We have a clearer picture of the future of Utah’s immigration law today, and there is both good news and bad news for immigrants in Utah. The United States Supreme Court handed down a ruling on Arizona’s immigration law and found three of the four parts to be unconstitutional and at odds with laws enacted by Congress. Utah’s immigration law is currently on hold; in February U.S. District Judge Clark Waddoups put off issuing a decision on Utah’s law until he received “additional guidance” from the Supreme Court. Now that the Supreme Court has spoken, the Utah case will start moving again.
Parts of the Utah law are likely to be found unconstitutional. According to Utah Attorney General Mark Shurtleff, the ruling prohibits police from conducting a warrantless arrest of immigrants. This is a minor victory for immigrants in Utah since it means that Utah cannot arrest someone for their immigration status alone.
The part of the Arizona law which the Court did not strike down requires police officers to verify the immigration status of everyone they detain or arrest. The Court left open the possibility that it would later strike down the law, but declined to do so because it is not yet clear that Arizona will enforce the law in an unconstitutional manner. According to the Court, communication between local law enforcement and Immigration and Customs Enforcement (ICE) is encouraged by Congress, and therefore Arizona’s law was not preempted by federal law. The Court left open the possibility that the law could be overturned on other grounds.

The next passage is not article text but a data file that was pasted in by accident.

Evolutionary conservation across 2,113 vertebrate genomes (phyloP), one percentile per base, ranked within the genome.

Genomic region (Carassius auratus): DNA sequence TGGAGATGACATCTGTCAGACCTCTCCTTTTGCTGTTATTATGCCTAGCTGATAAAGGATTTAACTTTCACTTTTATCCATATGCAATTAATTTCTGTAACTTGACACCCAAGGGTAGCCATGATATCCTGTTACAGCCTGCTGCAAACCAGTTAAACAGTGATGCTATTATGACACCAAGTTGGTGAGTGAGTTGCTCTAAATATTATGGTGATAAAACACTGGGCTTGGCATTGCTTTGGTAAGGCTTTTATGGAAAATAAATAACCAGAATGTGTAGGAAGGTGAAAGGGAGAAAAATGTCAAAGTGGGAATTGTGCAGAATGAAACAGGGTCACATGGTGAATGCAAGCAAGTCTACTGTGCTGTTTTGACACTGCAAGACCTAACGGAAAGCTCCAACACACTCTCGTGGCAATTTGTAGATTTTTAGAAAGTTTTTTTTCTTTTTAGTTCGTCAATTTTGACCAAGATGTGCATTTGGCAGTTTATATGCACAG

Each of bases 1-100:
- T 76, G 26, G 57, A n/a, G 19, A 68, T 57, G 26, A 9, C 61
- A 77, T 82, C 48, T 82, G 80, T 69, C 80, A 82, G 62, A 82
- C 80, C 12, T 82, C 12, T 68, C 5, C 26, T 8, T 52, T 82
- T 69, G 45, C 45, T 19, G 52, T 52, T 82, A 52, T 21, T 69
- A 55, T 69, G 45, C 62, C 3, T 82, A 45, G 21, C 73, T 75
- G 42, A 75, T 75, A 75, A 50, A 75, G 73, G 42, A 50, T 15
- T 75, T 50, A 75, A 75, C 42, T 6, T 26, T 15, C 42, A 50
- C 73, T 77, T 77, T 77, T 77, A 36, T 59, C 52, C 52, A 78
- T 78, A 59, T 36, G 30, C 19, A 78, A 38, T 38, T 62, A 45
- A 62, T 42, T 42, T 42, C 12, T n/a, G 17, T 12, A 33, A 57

Utah has a similar provision requiring police officers to check the immigration status of people they detain or arrest. Unless Utah implements the law in an unconstitutional manner—such as a racially motivated way—that part of the law is likely to stand. It remains to be seen how long a police officer can detain someone to verify immigration status.